April 13, 2014
The Passion Reading for Palm Sunday is a three year rotation of Matthew's,
Mark's and Luke's Gospel account of the Passion of our Lord Jesus Christ. Each
of these Gospel accounts describes the Last Supper, the arrest and trial of
Jesus, his passion and death, and ends with his burial. The Divine Inspiration
that produces these Gospels works through the unique perspective and teaching
gifts of each of the Evangelists. Three different accounts speak of the same
mystery of Faith that we profess each time we take part in Holy Mass; "We
proclaim your Death, O Lord, and profess your Resurrection until you come
Gospel MT 26:14-27:66
This year we hear the account from St. Matthew. His account of the Passion
emphasizes how Jesus was obedient to the will of the Father, even to point of
accepting death on the cross. Jesus speaks of this several times from the Last
Supper, to Gethsemane where He prays, "My Father, if it is possible, let this
cup pass for me; yet, not as I will, but as you will." Throughout his arrest,
trial, passion and death, Jesus stands firm in following the will of the Father.
It is clear that Jesus is not just a zealous man willing to die for a personal
cause; rather he is part of the Divine plan for our redemption in which the Son
of God, the Word made flesh and Splendor of the Father is sacrificed for our
sake. The annual sacrifice of the paschal lambs as expiation for sins is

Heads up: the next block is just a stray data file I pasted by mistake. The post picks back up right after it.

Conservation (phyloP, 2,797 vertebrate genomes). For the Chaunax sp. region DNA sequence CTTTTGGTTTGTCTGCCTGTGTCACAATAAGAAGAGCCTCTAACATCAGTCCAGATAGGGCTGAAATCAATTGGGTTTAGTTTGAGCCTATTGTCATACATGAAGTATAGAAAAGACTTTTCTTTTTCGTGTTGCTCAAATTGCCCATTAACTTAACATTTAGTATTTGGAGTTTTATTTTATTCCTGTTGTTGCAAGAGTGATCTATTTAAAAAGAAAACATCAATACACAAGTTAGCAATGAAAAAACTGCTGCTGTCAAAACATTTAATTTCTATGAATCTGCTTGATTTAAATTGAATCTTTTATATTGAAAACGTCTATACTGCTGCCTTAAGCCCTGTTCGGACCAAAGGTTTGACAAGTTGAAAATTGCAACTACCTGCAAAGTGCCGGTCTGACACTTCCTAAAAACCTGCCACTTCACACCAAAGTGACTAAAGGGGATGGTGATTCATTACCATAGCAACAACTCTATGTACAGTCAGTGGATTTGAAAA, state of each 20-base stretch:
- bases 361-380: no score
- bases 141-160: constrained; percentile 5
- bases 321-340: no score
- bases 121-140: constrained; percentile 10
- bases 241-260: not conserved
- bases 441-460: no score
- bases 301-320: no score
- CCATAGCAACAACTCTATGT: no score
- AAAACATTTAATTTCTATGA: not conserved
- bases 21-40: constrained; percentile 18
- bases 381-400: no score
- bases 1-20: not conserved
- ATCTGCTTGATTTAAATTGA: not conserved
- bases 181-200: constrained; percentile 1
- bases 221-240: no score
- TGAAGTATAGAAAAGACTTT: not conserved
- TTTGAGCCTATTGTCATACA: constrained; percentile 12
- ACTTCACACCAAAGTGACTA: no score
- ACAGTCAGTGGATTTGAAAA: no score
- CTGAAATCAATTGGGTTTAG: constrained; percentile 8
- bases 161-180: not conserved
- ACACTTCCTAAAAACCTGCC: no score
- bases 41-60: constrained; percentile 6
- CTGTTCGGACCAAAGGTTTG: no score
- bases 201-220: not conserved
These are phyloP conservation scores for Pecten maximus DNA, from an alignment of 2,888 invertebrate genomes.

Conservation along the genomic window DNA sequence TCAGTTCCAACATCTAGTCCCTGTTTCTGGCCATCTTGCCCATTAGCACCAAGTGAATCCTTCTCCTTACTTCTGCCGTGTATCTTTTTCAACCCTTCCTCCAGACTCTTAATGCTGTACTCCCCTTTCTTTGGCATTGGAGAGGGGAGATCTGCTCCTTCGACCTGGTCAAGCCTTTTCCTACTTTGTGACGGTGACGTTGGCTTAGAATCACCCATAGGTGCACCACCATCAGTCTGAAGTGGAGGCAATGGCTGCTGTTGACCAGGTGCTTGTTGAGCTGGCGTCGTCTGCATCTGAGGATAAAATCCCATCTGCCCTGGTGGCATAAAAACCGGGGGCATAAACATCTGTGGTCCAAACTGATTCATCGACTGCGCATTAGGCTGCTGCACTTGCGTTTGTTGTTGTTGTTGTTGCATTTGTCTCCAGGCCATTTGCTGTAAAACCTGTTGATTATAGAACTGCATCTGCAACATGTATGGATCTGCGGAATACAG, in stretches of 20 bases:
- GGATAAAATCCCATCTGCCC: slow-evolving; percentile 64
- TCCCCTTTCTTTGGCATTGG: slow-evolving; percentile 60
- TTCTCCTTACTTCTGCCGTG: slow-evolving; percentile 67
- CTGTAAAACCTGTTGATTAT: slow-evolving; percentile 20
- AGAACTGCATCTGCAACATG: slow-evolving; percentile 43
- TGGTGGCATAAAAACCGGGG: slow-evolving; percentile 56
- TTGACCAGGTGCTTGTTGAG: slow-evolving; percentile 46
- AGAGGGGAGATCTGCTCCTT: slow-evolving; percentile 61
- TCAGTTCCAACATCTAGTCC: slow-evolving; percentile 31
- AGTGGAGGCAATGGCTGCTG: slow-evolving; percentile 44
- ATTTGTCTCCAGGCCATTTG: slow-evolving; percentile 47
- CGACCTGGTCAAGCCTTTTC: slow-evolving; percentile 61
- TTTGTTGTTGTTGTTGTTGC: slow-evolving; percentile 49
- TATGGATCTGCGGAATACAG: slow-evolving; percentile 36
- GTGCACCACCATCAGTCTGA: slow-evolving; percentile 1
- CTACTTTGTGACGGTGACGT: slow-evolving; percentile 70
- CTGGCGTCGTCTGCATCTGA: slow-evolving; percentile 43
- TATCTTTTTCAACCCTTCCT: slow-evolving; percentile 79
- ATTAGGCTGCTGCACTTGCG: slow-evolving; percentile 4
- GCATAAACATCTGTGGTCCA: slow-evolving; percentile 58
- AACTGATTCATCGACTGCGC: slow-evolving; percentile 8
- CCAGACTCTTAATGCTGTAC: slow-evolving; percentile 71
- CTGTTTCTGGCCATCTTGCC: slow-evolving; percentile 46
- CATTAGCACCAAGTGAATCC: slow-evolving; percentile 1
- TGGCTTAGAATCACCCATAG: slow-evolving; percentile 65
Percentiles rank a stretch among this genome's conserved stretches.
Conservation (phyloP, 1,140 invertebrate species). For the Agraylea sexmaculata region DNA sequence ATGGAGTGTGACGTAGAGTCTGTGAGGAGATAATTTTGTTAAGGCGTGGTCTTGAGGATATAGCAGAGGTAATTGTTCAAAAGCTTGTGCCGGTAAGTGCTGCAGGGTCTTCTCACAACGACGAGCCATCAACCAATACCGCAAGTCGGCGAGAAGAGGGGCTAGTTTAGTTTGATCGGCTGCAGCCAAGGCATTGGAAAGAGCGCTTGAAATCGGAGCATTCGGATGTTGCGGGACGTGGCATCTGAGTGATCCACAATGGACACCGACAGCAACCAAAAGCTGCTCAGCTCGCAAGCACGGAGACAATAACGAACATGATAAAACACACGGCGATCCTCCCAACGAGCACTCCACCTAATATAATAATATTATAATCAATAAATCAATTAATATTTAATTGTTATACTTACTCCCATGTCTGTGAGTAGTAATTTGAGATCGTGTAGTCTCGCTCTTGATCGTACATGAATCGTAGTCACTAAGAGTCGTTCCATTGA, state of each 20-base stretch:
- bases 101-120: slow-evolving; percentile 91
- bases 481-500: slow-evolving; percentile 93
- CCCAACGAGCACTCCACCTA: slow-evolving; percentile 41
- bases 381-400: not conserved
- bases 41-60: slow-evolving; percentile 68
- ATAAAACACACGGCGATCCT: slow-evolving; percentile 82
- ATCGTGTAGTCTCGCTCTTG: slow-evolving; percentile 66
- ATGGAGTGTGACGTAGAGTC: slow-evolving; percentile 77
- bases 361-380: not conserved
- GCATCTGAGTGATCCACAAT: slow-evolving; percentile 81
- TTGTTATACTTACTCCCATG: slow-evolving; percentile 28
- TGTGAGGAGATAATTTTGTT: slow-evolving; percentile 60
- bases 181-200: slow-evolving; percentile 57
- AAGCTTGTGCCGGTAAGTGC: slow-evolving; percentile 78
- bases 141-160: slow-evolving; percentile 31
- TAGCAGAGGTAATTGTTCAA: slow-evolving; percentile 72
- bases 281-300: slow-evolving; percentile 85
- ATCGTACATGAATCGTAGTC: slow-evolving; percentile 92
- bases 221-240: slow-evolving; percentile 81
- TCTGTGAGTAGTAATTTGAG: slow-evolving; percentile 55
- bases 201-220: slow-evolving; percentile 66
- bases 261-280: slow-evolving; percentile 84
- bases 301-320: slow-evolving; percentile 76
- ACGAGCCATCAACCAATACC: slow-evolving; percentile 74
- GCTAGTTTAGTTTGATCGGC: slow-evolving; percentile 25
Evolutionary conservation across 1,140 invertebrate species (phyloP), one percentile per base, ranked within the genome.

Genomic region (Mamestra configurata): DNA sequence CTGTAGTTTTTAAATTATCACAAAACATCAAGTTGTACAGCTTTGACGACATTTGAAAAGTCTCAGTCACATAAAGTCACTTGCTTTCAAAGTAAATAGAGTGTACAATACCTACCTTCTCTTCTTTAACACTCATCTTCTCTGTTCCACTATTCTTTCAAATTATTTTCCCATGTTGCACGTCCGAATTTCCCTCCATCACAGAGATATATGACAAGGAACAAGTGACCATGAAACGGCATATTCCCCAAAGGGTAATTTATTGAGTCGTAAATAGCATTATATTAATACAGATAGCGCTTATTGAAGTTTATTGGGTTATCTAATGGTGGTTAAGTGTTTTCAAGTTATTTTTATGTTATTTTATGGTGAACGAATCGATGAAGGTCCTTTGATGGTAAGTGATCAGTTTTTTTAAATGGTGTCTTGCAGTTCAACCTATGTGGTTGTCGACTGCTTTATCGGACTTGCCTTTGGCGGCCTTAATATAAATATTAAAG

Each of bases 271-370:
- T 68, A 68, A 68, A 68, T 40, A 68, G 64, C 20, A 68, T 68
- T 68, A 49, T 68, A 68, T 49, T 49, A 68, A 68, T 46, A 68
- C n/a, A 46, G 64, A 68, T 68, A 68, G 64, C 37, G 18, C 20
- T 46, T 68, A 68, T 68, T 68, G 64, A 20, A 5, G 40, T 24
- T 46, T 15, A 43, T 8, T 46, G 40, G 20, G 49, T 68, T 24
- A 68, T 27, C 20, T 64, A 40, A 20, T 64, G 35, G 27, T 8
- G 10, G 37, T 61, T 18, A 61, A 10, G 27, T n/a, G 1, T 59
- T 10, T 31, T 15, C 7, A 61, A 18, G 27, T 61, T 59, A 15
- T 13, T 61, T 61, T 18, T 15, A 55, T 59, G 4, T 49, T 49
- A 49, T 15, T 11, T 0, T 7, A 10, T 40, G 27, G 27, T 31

replaced by the one sacrifice of Jesus on the cross for the sins of the world.
As we enter Holy Week it might benefit us to connect what we hear on Palm Sunday
with what we heard in Matthew's Gospel on Ash Wednesday, When you give alms...,
when you pray...., when you fast... Jesus didn't suggest or give an
invitation to give alms, pray and fast, he speaks under the assumption that we
are doing these and gives an instruction on how to do so with sincerity and
devotion. How have we been at our Lenten almsgiving, prayer and fasting? In the
Passion account Jesus does not merely remind us, he shows us how to sincerely
offer ourselves in obedience to the Father.
Jesus gave the ultimate alms when he gave himself completely to death on the
cross. He gave all that he had without holding back anything. A very basic
question for us is when we give alms do we merely give from our surplus or is it
sacrificial in that it results in giving up doing or buying something that we
really had our hearts set on. Jesus prays the ultimate prayer in Gethsemane
when he says; "not as I will, but as you will." The "Thy will be done," in the
Lord's prayer is not just a nice phrase, it is the way Jesus prayed and lived.
We are gifted with a free will and when we freely surrender our will to the will
of the Father we find that we will be both challenged to let go and enriched by
a new sense of freedom that comes in trusting God. The last point is fasting.
Fasting is very often directly connected to repentance Jesus, himself, has no
need to repent for he is without sin. Rather he takes on our sins and accepts
the punishment for our sins so that we might truly experience the forgiveness of
sins in our lives, and ultimately be happy with him forever in heaven.
Fr. Killian Loch, O.S.B.